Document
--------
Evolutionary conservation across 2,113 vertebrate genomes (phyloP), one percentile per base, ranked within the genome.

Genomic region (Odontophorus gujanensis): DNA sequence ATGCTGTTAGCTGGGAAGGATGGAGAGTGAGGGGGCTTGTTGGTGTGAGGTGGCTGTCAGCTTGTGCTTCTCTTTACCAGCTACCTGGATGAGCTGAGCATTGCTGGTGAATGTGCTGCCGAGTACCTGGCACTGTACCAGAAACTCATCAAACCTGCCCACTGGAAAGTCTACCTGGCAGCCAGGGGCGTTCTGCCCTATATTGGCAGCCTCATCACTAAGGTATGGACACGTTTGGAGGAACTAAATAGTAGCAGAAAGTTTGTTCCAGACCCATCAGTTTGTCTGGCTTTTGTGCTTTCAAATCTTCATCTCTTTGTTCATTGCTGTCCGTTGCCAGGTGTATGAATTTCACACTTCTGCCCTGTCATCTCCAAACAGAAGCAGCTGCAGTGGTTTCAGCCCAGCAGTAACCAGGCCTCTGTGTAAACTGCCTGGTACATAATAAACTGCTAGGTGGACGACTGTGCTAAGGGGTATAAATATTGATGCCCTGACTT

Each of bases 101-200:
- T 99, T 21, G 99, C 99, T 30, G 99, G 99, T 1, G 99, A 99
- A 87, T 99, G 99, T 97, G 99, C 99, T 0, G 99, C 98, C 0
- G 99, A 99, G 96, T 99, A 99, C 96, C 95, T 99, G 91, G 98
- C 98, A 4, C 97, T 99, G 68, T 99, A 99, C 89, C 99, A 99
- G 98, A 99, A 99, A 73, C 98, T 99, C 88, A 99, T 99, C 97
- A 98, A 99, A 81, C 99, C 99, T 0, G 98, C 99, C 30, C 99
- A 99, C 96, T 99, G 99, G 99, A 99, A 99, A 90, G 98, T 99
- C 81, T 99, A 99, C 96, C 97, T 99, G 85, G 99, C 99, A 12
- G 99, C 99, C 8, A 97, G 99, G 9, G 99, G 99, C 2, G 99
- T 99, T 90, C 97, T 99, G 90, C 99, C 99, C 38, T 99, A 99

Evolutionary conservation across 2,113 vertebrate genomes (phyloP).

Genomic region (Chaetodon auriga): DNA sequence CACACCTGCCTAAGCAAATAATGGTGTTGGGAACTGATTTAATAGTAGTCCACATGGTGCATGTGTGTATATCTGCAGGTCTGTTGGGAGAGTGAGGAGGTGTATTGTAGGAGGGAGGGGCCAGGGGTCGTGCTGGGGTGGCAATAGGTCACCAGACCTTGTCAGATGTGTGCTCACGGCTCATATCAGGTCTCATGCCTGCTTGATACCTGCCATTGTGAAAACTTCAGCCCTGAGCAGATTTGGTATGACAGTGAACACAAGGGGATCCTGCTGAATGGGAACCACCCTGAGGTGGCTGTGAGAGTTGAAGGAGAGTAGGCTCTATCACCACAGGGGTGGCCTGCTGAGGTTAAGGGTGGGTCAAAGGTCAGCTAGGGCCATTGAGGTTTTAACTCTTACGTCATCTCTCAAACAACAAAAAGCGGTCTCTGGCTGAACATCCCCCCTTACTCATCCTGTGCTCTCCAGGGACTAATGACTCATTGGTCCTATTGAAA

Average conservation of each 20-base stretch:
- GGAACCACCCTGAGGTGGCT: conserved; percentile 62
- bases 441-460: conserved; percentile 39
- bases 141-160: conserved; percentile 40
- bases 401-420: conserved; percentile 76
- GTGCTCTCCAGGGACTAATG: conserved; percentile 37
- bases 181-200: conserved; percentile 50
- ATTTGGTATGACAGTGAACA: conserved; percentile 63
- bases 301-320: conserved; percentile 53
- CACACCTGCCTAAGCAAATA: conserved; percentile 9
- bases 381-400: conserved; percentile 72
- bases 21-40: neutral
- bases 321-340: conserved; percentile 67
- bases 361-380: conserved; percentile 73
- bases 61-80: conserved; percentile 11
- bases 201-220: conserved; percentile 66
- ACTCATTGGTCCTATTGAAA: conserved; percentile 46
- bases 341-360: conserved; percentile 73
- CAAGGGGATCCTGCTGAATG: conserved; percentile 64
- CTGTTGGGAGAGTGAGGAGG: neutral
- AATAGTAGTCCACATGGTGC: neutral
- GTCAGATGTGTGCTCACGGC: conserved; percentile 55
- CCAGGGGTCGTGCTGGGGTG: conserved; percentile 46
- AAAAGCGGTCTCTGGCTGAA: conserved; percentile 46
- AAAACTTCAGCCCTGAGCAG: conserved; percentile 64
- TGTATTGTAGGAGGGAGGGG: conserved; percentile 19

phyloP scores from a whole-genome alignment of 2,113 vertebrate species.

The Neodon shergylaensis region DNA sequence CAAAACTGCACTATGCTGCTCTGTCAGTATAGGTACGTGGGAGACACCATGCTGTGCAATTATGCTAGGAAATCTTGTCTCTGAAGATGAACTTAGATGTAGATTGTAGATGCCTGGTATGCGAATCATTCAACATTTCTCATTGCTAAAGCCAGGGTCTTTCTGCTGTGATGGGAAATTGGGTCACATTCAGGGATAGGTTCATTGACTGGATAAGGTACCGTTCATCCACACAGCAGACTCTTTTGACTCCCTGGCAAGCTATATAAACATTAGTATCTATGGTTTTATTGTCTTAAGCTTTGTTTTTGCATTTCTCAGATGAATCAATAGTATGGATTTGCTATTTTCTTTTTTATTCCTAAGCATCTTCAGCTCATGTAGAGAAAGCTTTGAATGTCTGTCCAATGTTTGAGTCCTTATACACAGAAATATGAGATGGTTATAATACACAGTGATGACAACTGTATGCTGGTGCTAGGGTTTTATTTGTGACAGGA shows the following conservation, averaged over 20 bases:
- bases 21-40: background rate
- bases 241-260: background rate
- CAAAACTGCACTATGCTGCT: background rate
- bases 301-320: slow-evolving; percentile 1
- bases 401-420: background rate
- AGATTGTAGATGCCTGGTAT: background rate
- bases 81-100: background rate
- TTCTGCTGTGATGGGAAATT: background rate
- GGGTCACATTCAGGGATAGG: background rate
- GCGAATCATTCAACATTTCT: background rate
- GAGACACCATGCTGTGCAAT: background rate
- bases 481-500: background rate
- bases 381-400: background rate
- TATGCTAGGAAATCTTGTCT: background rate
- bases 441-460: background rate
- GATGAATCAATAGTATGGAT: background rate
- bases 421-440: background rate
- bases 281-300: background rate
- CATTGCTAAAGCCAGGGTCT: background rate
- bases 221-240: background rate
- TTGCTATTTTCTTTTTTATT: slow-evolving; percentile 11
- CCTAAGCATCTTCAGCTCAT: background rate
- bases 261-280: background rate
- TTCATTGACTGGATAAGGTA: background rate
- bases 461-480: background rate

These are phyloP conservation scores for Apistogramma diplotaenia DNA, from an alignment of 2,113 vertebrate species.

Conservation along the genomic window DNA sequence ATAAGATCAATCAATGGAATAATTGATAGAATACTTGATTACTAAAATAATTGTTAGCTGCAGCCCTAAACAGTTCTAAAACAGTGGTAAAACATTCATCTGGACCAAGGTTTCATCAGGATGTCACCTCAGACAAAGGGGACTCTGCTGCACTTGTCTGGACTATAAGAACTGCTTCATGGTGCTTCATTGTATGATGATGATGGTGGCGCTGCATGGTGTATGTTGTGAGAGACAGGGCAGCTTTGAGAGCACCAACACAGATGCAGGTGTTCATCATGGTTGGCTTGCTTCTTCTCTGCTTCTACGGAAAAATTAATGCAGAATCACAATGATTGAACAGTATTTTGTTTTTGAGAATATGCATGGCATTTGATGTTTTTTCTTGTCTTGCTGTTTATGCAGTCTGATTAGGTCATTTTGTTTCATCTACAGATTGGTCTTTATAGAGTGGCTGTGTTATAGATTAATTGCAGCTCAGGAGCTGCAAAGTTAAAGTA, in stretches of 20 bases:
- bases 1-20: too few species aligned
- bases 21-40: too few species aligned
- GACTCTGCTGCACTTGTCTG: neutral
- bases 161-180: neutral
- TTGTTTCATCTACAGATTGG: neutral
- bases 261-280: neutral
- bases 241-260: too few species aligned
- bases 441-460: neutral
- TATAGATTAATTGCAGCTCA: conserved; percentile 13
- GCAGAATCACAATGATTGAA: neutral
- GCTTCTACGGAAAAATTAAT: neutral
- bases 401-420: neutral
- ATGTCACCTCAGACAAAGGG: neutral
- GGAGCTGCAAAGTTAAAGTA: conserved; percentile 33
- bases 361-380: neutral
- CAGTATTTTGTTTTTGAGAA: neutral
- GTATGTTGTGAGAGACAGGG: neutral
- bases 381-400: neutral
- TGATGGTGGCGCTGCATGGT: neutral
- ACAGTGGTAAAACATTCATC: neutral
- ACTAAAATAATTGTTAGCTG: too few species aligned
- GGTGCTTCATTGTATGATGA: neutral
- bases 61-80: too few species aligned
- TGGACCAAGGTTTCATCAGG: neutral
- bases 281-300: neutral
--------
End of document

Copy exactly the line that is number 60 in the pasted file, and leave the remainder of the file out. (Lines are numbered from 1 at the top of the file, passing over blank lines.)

- bases 421-440: background rate